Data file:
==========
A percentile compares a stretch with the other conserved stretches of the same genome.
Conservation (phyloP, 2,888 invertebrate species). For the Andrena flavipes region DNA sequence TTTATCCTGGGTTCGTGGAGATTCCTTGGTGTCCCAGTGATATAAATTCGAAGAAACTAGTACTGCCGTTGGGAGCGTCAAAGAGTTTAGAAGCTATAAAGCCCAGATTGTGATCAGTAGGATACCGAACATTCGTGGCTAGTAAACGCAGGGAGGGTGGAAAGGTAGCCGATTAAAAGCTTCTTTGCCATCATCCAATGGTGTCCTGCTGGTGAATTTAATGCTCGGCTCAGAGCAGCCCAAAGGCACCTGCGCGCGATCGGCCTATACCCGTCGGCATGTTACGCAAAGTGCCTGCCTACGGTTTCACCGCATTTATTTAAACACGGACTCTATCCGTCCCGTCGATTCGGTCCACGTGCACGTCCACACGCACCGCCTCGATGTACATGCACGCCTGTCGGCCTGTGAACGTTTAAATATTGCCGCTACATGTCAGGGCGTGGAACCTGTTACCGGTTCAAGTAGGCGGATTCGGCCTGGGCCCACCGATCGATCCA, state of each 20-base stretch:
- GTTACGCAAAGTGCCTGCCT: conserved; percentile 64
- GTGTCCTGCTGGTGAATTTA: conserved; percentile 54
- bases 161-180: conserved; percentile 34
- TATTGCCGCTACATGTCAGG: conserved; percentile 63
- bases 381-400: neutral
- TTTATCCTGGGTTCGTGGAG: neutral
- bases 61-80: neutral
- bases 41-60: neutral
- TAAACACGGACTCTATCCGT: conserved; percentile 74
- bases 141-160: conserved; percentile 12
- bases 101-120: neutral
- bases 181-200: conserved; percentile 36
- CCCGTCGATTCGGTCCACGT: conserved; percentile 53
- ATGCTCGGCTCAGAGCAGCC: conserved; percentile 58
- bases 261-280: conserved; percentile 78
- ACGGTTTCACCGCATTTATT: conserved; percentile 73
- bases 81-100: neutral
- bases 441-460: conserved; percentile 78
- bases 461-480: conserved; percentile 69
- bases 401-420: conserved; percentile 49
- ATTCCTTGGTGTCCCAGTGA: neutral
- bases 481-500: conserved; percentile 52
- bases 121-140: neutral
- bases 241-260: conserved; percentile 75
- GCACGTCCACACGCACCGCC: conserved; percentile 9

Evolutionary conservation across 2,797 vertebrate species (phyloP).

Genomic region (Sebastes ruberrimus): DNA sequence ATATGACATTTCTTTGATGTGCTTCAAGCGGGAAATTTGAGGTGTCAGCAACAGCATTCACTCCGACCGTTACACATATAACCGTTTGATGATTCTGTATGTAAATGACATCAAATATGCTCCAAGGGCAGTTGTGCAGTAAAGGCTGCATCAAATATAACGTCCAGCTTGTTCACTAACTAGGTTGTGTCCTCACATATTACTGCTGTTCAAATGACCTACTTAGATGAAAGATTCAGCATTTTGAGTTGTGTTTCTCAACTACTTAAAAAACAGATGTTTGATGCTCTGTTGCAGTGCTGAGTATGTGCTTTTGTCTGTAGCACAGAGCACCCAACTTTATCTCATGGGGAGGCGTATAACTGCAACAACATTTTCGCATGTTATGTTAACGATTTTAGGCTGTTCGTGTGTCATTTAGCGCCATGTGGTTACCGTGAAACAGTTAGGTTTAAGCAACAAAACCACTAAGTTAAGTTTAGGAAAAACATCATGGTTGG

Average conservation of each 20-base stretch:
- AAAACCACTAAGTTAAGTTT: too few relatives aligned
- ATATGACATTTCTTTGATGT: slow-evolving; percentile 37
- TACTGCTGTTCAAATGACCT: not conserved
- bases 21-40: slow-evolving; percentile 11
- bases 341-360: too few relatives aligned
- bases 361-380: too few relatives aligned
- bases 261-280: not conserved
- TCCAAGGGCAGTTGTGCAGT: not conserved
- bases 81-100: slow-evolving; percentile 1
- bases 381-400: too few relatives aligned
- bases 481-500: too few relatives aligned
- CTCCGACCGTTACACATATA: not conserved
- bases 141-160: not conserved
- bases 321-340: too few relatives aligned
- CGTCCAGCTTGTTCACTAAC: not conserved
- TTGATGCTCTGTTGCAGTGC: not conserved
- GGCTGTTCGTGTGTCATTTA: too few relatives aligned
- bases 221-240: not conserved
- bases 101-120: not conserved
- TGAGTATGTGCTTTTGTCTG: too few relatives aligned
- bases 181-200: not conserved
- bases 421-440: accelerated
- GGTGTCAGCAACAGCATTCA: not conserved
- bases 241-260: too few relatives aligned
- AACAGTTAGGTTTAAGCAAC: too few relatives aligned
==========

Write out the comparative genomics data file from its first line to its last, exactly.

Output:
A percentile compares a stretch with the other conserved stretches of the same genome.
Conservation (phyloP, 2,888 invertebrate species). For the Andrena flavipes region DNA sequence TTTATCCTGGGTTCGTGGAGATTCCTTGGTGTCCCAGTGATATAAATTCGAAGAAACTAGTACTGCCGTTGGGAGCGTCAAAGAGTTTAGAAGCTATAAAGCCCAGATTGTGATCAGTAGGATACCGAACATTCGTGGCTAGTAAACGCAGGGAGGGTGGAAAGGTAGCCGATTAAAAGCTTCTTTGCCATCATCCAATGGTGTCCTGCTGGTGAATTTAATGCTCGGCTCAGAGCAGCCCAAAGGCACCTGCGCGCGATCGGCCTATACCCGTCGGCATGTTACGCAAAGTGCCTGCCTACGGTTTCACCGCATTTATTTAAACACGGACTCTATCCGTCCCGTCGATTCGGTCCACGTGCACGTCCACACGCACCGCCTCGATGTACATGCACGCCTGTCGGCCTGTGAACGTTTAAATATTGCCGCTACATGTCAGGGCGTGGAACCTGTTACCGGTTCAAGTAGGCGGATTCGGCCTGGGCCCACCGATCGATCCA, state of each 20-base stretch:
- GTTACGCAAAGTGCCTGCCT: conserved; percentile 64
- GTGTCCTGCTGGTGAATTTA: conserved; percentile 54
- bases 161-180: conserved; percentile 34
- TATTGCCGCTACATGTCAGG: conserved; percentile 63
- bases 381-400: neutral
- TTTATCCTGGGTTCGTGGAG: neutral
- bases 61-80: neutral
- bases 41-60: neutral
- TAAACACGGACTCTATCCGT: conserved; percentile 74
- bases 141-160: conserved; percentile 12
- bases 101-120: neutral
- bases 181-200: conserved; percentile 36
- CCCGTCGATTCGGTCCACGT: conserved; percentile 53
- ATGCTCGGCTCAGAGCAGCC: conserved; percentile 58
- bases 261-280: conserved; percentile 78
- ACGGTTTCACCGCATTTATT: conserved; percentile 73
- bases 81-100: neutral
- bases 441-460: conserved; percentile 78
- bases 461-480: conserved; percentile 69
- bases 401-420: conserved; percentile 49
- ATTCCTTGGTGTCCCAGTGA: neutral
- bases 481-500: conserved; percentile 52
- bases 121-140: neutral
- bases 241-260: conserved; percentile 75
- GCACGTCCACACGCACCGCC: conserved; percentile 9

Evolutionary conservation across 2,797 vertebrate species (phyloP).

Genomic region (Sebastes ruberrimus): DNA sequence ATATGACATTTCTTTGATGTGCTTCAAGCGGGAAATTTGAGGTGTCAGCAACAGCATTCACTCCGACCGTTACACATATAACCGTTTGATGATTCTGTATGTAAATGACATCAAATATGCTCCAAGGGCAGTTGTGCAGTAAAGGCTGCATCAAATATAACGTCCAGCTTGTTCACTAACTAGGTTGTGTCCTCACATATTACTGCTGTTCAAATGACCTACTTAGATGAAAGATTCAGCATTTTGAGTTGTGTTTCTCAACTACTTAAAAAACAGATGTTTGATGCTCTGTTGCAGTGCTGAGTATGTGCTTTTGTCTGTAGCACAGAGCACCCAACTTTATCTCATGGGGAGGCGTATAACTGCAACAACATTTTCGCATGTTATGTTAACGATTTTAGGCTGTTCGTGTGTCATTTAGCGCCATGTGGTTACCGTGAAACAGTTAGGTTTAAGCAACAAAACCACTAAGTTAAGTTTAGGAAAAACATCATGGTTGG

Average conservation of each 20-base stretch:
- AAAACCACTAAGTTAAGTTT: too few relatives aligned
- ATATGACATTTCTTTGATGT: slow-evolving; percentile 37
- TACTGCTGTTCAAATGACCT: not conserved
- bases 21-40: slow-evolving; percentile 11
- bases 341-360: too few relatives aligned
- bases 361-380: too few relatives aligned
- bases 261-280: not conserved
- TCCAAGGGCAGTTGTGCAGT: not conserved
- bases 81-100: slow-evolving; percentile 1
- bases 381-400: too few relatives aligned
- bases 481-500: too few relatives aligned
- CTCCGACCGTTACACATATA: not conserved
- bases 141-160: not conserved
- bases 321-340: too few relatives aligned
- CGTCCAGCTTGTTCACTAAC: not conserved
- TTGATGCTCTGTTGCAGTGC: not conserved
- GGCTGTTCGTGTGTCATTTA: too few relatives aligned
- bases 221-240: not conserved
- bases 101-120: not conserved
- TGAGTATGTGCTTTTGTCTG: too few relatives aligned
- bases 181-200: not conserved
- bases 421-440: accelerated
- GGTGTCAGCAACAGCATTCA: not conserved
- bases 241-260: too few relatives aligned
- AACAGTTAGGTTTAAGCAAC: too few relatives aligned